Japan: Kagoshima prefecture OKs restart of Sendai reactorsThe governor of Japan's Kagoshima prefecture gave his approval to the restart of two reactors at the Sendai nuclear plant, marking the final hurdle for the restart, which is now likely to happen early next year. "We decided there is no other way but to accept", said Governor Yuichiro Ito at a news conference. The reactors, operated by Kyushu Electric Power, will likely restart next year as further operational checks need to be passed.
Les Echos | 2014, November 10th
Power companies hinder repository searchIn Germany, the law that rules the search for a new nuclear repository is being put to the test, particularly as regards the Gorleben site issue and whether it will continue to remain in the pool of potential sites. An expert consultation in the Federal Parliament (Bundestag) is now to provide arguments in favour and against changing the law, which was only adopted after difficult federal-state negotiations in the summer of 2013 by the Bundestag. Recently filed complaints by power companies RWE and E.ON against the repository-law and a dispute between environmental groups are overshadowing the project.
Frankfurter Rundschau | 2014, November 03rd
European Commission points to hidden costs of Hinkley Point projectUK Chancellor George Osborne has been criticised by the European Commission for failing to reveal all the costs associated with building the Hinkley Point C nuclear plant. Although the commission approved the construction following a state aid investigation, minutes of the debate seen by The Independent revealed that there was "regret, expressed by some, that all the long-term costs for the British Treasury had not been integrated into the calculation of the cost of the project, for instance the cost of storing the nuclear waste or of dismantling the plant at the end of its lifetime".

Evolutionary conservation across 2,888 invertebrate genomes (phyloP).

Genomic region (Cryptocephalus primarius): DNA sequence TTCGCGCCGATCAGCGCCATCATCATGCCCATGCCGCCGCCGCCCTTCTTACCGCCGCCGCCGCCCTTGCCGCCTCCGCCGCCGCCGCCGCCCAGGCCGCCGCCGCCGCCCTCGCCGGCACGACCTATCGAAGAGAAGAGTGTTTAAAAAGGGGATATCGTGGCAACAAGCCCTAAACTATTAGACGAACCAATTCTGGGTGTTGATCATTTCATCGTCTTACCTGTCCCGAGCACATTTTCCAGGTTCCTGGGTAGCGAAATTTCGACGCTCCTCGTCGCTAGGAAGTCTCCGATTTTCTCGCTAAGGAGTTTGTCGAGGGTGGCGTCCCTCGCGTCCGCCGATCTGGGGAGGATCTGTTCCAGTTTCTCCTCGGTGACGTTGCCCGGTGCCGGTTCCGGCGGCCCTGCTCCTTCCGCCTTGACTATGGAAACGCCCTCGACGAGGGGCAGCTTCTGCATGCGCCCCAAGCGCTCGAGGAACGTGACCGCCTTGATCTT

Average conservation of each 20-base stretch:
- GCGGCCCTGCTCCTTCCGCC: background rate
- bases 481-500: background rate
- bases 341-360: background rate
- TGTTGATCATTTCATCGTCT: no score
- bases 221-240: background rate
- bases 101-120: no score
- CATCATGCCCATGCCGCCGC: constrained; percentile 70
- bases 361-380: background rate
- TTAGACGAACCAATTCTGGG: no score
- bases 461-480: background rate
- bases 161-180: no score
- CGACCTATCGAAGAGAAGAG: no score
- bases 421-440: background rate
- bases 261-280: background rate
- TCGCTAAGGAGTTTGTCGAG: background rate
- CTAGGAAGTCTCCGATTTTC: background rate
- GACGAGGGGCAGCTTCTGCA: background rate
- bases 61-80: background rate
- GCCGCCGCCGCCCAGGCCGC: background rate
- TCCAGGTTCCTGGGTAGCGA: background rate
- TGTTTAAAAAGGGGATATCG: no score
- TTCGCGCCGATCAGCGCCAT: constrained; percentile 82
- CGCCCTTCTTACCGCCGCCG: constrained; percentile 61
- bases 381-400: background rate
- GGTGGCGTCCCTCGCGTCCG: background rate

The Independent | 2014, October 27th
European leaders agree on climate dealA climate change deal approved by European leaders on 24 October will give member states more flexibility over how they cut emissions. Under the deal, countries agreed to cut emissions collectively by 40% compared with 1990 levels by 2030. But a proposal from Britain that each member could choose how to meet its share of the target was also accepted. In practice, this means Britain could decide to cut emissions by building nuclear plants, rather than building more wind turbines. The deal also stated that 27% of the EU's energy should come from renewable sources by 2030 but that this would not be binding on individual member states. Another target for a 27% improvement in energy efficiency was seen as even weaker as it was made clear that this would be optional.
The Times | 2014, October 25th
Abadie named new head of France's waste management agencyPierre-Marie Abadie was appointed head of France's National Agency for Radioactive Waste Management (Andra) and will replace Marie-Claude Dupuis. Mr Abadie was previously Director of Energy-Department of Climate and Energy at the Ministry of Ecology. Among the most pressing issues Mr Abadie will have to address is the Cigeo project of deep geological repository.
Enerpresse | 2014, October 24th
Luxembourg to hand out iodine pillsThe government of Luxembourg has taken the unprecedented step of issuing free iodine pills to its half a million citizens to help protect them in the event of a serious nuclear incident at France's Cattenom nuclear plant, located in the Lorraine region close to the Luxembourg border. The plant, which consists of four pressurised water reactors, went online in 1986 and remains one of France's most productive nuclear reactors. But a series of accidents have brought renewed demands for its early closure from France's neighbours.
The Independent | 2014, October 18th